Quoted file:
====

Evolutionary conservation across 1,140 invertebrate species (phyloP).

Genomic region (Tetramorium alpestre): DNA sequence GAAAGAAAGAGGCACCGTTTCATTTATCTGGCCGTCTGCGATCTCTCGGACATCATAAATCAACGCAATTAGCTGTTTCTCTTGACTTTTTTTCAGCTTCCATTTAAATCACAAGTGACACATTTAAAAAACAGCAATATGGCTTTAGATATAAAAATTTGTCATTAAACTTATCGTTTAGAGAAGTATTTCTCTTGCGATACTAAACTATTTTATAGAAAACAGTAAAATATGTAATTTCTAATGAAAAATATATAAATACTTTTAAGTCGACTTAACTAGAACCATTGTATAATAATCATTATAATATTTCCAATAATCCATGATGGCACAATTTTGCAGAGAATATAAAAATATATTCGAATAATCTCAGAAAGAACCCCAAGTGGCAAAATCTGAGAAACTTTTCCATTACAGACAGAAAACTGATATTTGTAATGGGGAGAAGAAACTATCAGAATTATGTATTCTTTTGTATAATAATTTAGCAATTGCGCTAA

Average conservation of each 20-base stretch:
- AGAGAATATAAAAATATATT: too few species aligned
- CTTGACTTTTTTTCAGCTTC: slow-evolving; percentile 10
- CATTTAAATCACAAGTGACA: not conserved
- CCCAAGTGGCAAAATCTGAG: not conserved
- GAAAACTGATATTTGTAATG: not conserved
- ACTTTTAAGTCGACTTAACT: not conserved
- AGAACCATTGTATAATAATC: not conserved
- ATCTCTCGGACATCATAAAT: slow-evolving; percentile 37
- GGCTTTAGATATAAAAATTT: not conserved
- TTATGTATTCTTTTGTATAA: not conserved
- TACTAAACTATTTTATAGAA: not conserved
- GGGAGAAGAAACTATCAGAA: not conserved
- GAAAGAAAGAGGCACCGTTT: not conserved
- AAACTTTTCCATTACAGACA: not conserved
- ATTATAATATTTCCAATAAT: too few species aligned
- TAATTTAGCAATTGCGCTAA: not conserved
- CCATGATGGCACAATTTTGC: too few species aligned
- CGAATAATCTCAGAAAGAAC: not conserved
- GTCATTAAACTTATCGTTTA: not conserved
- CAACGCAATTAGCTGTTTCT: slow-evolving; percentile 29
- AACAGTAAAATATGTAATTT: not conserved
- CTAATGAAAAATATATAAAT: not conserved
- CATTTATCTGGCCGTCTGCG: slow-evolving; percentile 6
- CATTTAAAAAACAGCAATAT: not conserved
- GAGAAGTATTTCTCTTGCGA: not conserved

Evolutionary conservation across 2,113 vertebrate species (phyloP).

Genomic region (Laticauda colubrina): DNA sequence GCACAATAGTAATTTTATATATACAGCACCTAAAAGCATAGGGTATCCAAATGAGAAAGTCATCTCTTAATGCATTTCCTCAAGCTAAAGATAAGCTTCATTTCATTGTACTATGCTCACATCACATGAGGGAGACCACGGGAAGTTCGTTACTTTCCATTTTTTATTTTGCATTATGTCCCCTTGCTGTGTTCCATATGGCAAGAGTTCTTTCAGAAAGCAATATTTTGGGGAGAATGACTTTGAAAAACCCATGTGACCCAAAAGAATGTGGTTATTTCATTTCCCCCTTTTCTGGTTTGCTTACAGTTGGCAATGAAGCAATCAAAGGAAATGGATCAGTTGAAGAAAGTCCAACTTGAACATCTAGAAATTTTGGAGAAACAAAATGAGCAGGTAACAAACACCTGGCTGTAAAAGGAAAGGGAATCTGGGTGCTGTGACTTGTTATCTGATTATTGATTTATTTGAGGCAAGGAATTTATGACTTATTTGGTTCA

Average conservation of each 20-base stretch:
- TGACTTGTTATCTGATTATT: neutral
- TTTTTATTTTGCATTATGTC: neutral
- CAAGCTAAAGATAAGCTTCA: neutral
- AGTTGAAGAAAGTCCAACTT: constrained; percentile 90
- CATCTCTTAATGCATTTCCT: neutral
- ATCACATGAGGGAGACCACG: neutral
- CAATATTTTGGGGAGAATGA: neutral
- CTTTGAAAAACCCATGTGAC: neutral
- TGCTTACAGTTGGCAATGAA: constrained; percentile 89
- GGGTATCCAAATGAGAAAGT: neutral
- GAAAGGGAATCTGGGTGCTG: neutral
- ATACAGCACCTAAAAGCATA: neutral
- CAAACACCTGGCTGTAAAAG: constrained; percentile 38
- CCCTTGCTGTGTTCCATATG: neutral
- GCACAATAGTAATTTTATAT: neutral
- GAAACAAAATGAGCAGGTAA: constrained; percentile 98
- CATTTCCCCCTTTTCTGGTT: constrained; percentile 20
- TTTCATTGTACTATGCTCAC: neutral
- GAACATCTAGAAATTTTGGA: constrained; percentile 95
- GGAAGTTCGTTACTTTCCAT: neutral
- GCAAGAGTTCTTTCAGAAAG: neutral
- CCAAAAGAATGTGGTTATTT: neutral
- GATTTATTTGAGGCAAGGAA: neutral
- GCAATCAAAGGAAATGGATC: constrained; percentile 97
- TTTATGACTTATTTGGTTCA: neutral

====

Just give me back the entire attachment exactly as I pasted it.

Evolutionary conservation across 1,140 invertebrate species (phyloP).

Genomic region (Tetramorium alpestre): DNA sequence GAAAGAAAGAGGCACCGTTTCATTTATCTGGCCGTCTGCGATCTCTCGGACATCATAAATCAACGCAATTAGCTGTTTCTCTTGACTTTTTTTCAGCTTCCATTTAAATCACAAGTGACACATTTAAAAAACAGCAATATGGCTTTAGATATAAAAATTTGTCATTAAACTTATCGTTTAGAGAAGTATTTCTCTTGCGATACTAAACTATTTTATAGAAAACAGTAAAATATGTAATTTCTAATGAAAAATATATAAATACTTTTAAGTCGACTTAACTAGAACCATTGTATAATAATCATTATAATATTTCCAATAATCCATGATGGCACAATTTTGCAGAGAATATAAAAATATATTCGAATAATCTCAGAAAGAACCCCAAGTGGCAAAATCTGAGAAACTTTTCCATTACAGACAGAAAACTGATATTTGTAATGGGGAGAAGAAACTATCAGAATTATGTATTCTTTTGTATAATAATTTAGCAATTGCGCTAA

Average conservation of each 20-base stretch:
- AGAGAATATAAAAATATATT: too few species aligned
- CTTGACTTTTTTTCAGCTTC: slow-evolving; percentile 10
- CATTTAAATCACAAGTGACA: not conserved
- CCCAAGTGGCAAAATCTGAG: not conserved
- GAAAACTGATATTTGTAATG: not conserved
- ACTTTTAAGTCGACTTAACT: not conserved
- AGAACCATTGTATAATAATC: not conserved
- ATCTCTCGGACATCATAAAT: slow-evolving; percentile 37
- GGCTTTAGATATAAAAATTT: not conserved
- TTATGTATTCTTTTGTATAA: not conserved
- TACTAAACTATTTTATAGAA: not conserved
- GGGAGAAGAAACTATCAGAA: not conserved
- GAAAGAAAGAGGCACCGTTT: not conserved
- AAACTTTTCCATTACAGACA: not conserved
- ATTATAATATTTCCAATAAT: too few species aligned
- TAATTTAGCAATTGCGCTAA: not conserved
- CCATGATGGCACAATTTTGC: too few species aligned
- CGAATAATCTCAGAAAGAAC: not conserved
- GTCATTAAACTTATCGTTTA: not conserved
- CAACGCAATTAGCTGTTTCT: slow-evolving; percentile 29
- AACAGTAAAATATGTAATTT: not conserved
- CTAATGAAAAATATATAAAT: not conserved
- CATTTATCTGGCCGTCTGCG: slow-evolving; percentile 6
- CATTTAAAAAACAGCAATAT: not conserved
- GAGAAGTATTTCTCTTGCGA: not conserved

Evolutionary conservation across 2,113 vertebrate species (phyloP).

Genomic region (Laticauda colubrina): DNA sequence GCACAATAGTAATTTTATATATACAGCACCTAAAAGCATAGGGTATCCAAATGAGAAAGTCATCTCTTAATGCATTTCCTCAAGCTAAAGATAAGCTTCATTTCATTGTACTATGCTCACATCACATGAGGGAGACCACGGGAAGTTCGTTACTTTCCATTTTTTATTTTGCATTATGTCCCCTTGCTGTGTTCCATATGGCAAGAGTTCTTTCAGAAAGCAATATTTTGGGGAGAATGACTTTGAAAAACCCATGTGACCCAAAAGAATGTGGTTATTTCATTTCCCCCTTTTCTGGTTTGCTTACAGTTGGCAATGAAGCAATCAAAGGAAATGGATCAGTTGAAGAAAGTCCAACTTGAACATCTAGAAATTTTGGAGAAACAAAATGAGCAGGTAACAAACACCTGGCTGTAAAAGGAAAGGGAATCTGGGTGCTGTGACTTGTTATCTGATTATTGATTTATTTGAGGCAAGGAATTTATGACTTATTTGGTTCA

Average conservation of each 20-base stretch:
- TGACTTGTTATCTGATTATT: neutral
- TTTTTATTTTGCATTATGTC: neutral
- CAAGCTAAAGATAAGCTTCA: neutral
- AGTTGAAGAAAGTCCAACTT: constrained; percentile 90
- CATCTCTTAATGCATTTCCT: neutral
- ATCACATGAGGGAGACCACG: neutral
- CAATATTTTGGGGAGAATGA: neutral
- CTTTGAAAAACCCATGTGAC: neutral
- TGCTTACAGTTGGCAATGAA: constrained; percentile 89
- GGGTATCCAAATGAGAAAGT: neutral
- GAAAGGGAATCTGGGTGCTG: neutral
- ATACAGCACCTAAAAGCATA: neutral
- CAAACACCTGGCTGTAAAAG: constrained; percentile 38
- CCCTTGCTGTGTTCCATATG: neutral
- GCACAATAGTAATTTTATAT: neutral
- GAAACAAAATGAGCAGGTAA: constrained; percentile 98
- CATTTCCCCCTTTTCTGGTT: constrained; percentile 20
- TTTCATTGTACTATGCTCAC: neutral
- GAACATCTAGAAATTTTGGA: constrained; percentile 95
- GGAAGTTCGTTACTTTCCAT: neutral
- GCAAGAGTTCTTTCAGAAAG: neutral
- CCAAAAGAATGTGGTTATTT: neutral
- GATTTATTTGAGGCAAGGAA: neutral
- GCAATCAAAGGAAATGGATC: constrained; percentile 97
- TTTATGACTTATTTGGTTCA: neutral